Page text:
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Laboratory markets in counterfeit goods: Hong Kong versus Las Vegas

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  • Patrick Harvey
  • W. David Walls

Abstract

“Black markets” represent an extreme challenge to empirical researchers due to the almost insurmountable obstacle of obtaining high-quality data. The dearth of high-precision data precludes not only empirical analysis—including the quantification of various elasticities—but also the informed policy analysis that results from the integration of empirical results with government, market, and social institutions. We propose and conduct a controlled laboratory market in counterfeit goods on several groups of subjects in Hong Kong and Las Vegas. The data generated in the experiments are used to estimate a random-effects model of individual choice behavior. The main empirical findings are that subjects in Hong Kong are more likely to purchase the counterfeit good than are subjects in Las Vegas; the price and penalty elasticities are substantially larger (in absolute value) in Las Vegas than in Hong Kong; and that in both locations the price effects of legitimate and counterfeit goods are asymmetrical in the monetary price and expected penalty cost. An equal increase in the price of an authentic good and the expected penalty cost of a counterfeit good increases the probability that a consumer will purchase the authentic good.

Suggested Citation

  • Patrick Harvey & W. David Walls, 2003. "Laboratory markets in counterfeit goods: Hong Kong versus Las Vegas," Applied Economics Letters, Taylor & Francis Journals, vol. 10(14), pages 883-887.
  • Handle: RePEc:taf:apeclt:v:10:y:2003:i:14:p:883-887
    DOI: 10.1080/1350485032000155431
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    References listed on IDEAS

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    Citations

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    Cited by:

    1. Swami, Viren & Chamorro-Premuzic, Tomas & Furnham, Adrian, 2009. "Faking it: Personality and individual difference predictors of willingness to buy counterfeit goods," Journal of Behavioral and Experimental Economics (formerly The Journal of Socio-Economics), Elsevier, vol. 38(5), pages 820-825, October.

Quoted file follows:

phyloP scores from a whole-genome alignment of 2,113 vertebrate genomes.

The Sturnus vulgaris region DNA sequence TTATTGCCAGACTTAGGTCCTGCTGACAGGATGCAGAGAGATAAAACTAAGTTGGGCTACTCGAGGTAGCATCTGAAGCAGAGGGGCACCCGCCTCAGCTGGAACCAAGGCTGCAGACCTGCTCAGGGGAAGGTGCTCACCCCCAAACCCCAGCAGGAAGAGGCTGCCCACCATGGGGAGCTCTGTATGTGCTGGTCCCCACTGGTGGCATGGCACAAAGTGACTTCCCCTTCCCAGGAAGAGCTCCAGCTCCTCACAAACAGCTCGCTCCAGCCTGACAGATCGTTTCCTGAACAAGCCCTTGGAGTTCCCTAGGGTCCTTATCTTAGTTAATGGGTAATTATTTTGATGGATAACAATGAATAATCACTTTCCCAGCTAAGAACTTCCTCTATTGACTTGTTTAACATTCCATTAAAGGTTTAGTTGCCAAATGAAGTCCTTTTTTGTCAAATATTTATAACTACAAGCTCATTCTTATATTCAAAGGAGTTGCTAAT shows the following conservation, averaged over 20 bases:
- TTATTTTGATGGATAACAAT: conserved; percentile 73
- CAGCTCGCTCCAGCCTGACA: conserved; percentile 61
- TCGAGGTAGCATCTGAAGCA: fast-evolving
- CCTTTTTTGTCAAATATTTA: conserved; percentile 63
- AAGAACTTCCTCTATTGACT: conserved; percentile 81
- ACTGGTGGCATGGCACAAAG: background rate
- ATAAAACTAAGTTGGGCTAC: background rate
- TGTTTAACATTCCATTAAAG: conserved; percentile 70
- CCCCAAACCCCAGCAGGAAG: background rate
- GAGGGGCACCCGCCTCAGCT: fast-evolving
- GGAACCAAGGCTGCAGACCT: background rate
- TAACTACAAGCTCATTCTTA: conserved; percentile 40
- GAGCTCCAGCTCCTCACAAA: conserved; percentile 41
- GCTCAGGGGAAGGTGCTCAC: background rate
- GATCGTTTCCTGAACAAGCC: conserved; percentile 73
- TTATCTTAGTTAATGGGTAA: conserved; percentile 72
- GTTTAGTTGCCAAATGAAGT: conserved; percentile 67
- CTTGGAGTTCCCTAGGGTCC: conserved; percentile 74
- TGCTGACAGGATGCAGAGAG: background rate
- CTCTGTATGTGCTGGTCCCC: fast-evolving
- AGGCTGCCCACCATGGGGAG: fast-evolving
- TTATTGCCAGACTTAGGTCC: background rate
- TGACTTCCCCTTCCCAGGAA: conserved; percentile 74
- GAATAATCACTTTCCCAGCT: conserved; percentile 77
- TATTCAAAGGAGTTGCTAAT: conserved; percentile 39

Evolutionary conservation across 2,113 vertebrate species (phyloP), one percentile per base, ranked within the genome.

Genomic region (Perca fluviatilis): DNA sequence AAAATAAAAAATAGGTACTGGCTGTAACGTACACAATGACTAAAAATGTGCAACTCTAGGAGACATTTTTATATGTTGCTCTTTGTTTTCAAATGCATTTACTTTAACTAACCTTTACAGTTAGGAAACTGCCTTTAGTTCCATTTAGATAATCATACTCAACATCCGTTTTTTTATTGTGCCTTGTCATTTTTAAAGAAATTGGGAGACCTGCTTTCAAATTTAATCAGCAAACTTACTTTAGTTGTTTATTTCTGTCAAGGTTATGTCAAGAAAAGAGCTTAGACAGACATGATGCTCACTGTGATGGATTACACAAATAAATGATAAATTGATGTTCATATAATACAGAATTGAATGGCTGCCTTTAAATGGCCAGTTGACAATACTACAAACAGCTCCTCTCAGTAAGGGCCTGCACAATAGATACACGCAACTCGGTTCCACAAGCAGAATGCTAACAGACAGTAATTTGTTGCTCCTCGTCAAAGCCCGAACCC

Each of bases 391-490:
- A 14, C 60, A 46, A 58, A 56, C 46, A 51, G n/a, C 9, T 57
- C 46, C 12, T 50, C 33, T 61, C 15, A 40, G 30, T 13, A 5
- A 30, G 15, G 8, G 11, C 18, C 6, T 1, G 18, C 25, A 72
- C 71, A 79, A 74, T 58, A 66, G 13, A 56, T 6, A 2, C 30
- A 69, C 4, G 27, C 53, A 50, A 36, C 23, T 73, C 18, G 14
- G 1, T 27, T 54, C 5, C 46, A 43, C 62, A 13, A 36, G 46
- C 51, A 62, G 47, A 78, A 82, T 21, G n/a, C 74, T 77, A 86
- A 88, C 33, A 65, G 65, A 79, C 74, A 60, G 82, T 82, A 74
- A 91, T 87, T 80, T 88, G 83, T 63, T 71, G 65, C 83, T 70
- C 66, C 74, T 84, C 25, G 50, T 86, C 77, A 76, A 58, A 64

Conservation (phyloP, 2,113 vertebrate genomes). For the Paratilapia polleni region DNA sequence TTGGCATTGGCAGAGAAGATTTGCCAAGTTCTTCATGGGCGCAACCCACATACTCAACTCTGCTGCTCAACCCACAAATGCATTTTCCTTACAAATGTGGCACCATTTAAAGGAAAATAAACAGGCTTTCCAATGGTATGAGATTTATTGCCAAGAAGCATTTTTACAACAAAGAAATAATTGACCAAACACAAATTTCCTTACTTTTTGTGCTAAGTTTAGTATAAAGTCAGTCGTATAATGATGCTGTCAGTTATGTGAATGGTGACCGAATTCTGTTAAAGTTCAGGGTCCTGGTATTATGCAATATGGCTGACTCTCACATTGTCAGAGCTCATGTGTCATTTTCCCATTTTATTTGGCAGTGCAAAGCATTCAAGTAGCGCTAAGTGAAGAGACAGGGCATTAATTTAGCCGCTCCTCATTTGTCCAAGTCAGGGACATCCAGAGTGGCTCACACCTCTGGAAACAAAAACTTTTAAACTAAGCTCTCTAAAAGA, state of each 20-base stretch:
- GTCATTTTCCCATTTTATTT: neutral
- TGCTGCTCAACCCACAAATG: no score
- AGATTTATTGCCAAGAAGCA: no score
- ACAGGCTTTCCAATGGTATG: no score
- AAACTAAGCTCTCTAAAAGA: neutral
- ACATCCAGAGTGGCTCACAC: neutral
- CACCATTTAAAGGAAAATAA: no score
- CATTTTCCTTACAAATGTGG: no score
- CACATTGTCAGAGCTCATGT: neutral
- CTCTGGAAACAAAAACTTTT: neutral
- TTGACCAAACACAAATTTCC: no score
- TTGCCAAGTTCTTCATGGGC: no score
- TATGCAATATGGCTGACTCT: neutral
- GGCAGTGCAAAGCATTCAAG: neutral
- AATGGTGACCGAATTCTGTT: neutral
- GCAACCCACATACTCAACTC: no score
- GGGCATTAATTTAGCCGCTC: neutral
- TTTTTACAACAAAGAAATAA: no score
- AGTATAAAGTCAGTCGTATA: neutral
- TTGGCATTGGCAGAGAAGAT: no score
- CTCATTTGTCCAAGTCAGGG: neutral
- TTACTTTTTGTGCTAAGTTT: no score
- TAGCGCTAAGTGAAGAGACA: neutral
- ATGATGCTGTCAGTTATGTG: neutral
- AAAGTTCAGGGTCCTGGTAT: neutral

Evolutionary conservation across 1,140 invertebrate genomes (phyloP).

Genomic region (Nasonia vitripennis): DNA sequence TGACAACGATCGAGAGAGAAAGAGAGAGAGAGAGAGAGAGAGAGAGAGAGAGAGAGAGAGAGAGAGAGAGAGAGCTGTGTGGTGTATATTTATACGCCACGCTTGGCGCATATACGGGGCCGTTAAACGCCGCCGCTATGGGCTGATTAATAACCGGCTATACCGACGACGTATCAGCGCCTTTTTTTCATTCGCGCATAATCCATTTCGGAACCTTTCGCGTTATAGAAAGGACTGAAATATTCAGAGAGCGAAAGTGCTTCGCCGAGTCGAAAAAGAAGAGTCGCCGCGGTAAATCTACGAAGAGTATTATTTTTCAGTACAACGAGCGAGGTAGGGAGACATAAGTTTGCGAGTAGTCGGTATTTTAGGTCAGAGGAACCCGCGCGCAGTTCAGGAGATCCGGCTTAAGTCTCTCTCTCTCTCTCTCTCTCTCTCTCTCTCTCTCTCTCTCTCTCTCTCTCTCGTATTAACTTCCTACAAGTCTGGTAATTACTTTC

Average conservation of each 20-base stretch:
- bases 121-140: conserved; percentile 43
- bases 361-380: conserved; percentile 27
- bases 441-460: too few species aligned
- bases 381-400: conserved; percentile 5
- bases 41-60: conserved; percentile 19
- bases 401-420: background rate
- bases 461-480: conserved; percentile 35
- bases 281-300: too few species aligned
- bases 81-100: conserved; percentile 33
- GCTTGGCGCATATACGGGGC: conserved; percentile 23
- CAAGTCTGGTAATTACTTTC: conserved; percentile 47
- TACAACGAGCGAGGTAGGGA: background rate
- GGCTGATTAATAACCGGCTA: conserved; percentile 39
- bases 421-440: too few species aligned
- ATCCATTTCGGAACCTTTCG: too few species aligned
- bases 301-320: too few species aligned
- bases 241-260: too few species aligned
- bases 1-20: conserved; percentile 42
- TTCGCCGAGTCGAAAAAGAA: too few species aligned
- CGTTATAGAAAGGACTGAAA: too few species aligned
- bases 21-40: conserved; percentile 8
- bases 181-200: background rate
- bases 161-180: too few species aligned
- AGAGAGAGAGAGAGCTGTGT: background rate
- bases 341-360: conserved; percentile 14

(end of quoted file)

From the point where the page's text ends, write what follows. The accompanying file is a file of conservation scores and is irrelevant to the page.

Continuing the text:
2. Giovanni Mattia, 2013. "Motivazioni e comportamenti nei confronti della contraffazione non-deceptive: un’indagine esplorativa sui giovani acquirenti," MERCATI E COMPETITIVITÀ, FrancoAngeli Editore, vol. 2013(2), pages 83-103.
    3. Kaufmann, Hans Ruediger & Petrovici, Dan Alex & Filho, Cid Gonçalves & Ayres, Adriano, 2016. "Identifying moderators of brand attachment for driving customer purchase intention of original vs counterfeits of luxury brands," Journal of Business Research, Elsevier, vol. 69(12), pages 5735-5747.
    4. Yoo, Boonghee & Lee, Seung-Hee, 2012. "Asymmetrical effects of past experiences with genuine fashion luxury brands and their counterfeits on purchase intention of each," Journal of Business Research, Elsevier, vol. 65(10), pages 1507-1515.
    5. Muhammad Rizwan & Muhammad Nasir Jamal & Zain-Ul-Abidin & Khadeeja Gul Zareen & Arslan Khan & Barza Farhat & Rashid Khan, 2013. "The Determinants of Purchase Intention towards Counterfeit Mobile Phones in Pakistan," Asian Journal of Empirical Research, Asian Economic and Social Society, vol. 3(2), pages 220-236, February.
    6. Rosalie Liccardo Pacula & Srikanth Kadiyala & Priscillia Hunt & Alessandro Malchiodi, 2012. "An Alternative Framework for Empirically Measuring the Size of Counterfeit Markets," NBER Working Papers 18171, National Bureau of Economic Research, Inc.
    7. Franses, Ph.H.B.F. & Lede, M.M., 2012. "Income, Cultural Norms and Purchases of Counterfeits," Econometric Institute Research Papers EI 2012-26, Erasmus University Rotterdam, Erasmus School of Economics (ESE), Econometric Institute.

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